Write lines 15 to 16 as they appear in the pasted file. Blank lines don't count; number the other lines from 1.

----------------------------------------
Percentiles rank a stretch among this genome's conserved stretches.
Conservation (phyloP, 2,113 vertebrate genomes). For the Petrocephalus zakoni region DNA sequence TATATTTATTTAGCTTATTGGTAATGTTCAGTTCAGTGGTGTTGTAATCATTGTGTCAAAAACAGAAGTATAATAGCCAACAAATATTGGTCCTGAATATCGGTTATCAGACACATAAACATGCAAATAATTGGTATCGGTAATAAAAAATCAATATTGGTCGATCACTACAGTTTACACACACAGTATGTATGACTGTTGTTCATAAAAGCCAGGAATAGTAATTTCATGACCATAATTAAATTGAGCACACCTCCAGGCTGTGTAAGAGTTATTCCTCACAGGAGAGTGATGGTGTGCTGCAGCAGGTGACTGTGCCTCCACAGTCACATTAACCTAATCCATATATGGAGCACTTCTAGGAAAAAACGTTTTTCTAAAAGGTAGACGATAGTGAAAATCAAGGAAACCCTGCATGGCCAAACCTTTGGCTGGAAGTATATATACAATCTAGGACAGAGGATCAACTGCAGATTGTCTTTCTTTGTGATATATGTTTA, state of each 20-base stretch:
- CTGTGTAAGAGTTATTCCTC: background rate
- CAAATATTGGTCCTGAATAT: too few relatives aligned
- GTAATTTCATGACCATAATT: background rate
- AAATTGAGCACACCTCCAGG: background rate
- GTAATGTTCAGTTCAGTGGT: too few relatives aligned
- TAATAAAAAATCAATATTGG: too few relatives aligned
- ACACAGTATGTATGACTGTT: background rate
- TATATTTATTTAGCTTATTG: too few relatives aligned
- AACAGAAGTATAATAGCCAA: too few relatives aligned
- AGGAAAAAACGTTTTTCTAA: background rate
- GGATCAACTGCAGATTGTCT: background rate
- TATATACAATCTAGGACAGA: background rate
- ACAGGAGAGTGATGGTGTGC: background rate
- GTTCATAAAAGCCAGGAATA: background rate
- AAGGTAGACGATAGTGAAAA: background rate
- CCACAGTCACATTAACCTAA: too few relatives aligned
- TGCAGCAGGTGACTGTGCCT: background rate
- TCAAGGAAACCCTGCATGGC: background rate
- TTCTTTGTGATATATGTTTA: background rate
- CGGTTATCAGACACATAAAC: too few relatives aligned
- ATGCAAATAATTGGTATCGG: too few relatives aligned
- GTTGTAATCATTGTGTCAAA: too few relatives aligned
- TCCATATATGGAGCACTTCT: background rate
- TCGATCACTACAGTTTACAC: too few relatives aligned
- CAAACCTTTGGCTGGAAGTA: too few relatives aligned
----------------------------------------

- ACAGGAGAGTGATGGTGTGC: background rate
- GTTCATAAAAGCCAGGAATA: background rate